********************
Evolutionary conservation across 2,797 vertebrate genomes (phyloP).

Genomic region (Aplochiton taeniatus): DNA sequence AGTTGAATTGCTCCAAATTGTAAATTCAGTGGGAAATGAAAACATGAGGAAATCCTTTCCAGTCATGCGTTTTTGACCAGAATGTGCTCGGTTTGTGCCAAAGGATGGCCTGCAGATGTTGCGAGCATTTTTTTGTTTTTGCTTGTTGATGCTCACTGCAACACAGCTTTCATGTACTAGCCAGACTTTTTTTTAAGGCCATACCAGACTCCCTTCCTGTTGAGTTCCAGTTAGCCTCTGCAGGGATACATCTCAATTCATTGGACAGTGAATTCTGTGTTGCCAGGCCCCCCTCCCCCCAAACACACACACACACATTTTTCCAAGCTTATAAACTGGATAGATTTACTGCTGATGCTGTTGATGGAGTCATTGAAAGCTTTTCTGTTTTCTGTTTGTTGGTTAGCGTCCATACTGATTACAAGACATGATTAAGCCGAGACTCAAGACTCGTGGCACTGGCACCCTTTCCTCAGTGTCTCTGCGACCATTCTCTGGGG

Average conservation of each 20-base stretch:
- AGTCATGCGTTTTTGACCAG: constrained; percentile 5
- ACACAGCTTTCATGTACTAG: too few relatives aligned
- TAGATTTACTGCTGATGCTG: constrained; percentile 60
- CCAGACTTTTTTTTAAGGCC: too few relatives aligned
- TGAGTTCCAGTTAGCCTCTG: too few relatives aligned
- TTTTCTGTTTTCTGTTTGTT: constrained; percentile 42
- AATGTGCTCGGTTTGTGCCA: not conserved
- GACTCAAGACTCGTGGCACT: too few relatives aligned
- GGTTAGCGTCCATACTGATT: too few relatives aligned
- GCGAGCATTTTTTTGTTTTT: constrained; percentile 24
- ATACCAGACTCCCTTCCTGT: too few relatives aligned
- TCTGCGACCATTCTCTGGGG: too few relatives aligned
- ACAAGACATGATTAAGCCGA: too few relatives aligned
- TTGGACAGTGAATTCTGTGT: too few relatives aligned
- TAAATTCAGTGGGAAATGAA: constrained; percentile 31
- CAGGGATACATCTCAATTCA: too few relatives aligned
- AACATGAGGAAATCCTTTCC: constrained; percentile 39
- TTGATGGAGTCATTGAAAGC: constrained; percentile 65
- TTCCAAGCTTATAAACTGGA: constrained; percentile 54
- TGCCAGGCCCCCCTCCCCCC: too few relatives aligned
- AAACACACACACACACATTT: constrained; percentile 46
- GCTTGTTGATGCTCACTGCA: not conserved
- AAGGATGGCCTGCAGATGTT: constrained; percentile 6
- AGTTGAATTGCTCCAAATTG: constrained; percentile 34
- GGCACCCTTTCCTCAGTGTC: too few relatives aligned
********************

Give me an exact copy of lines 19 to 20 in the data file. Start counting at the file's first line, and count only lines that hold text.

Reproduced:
- CAGGGATACATCTCAATTCA: too few relatives aligned
- AACATGAGGAAATCCTTTCC: constrained; percentile 39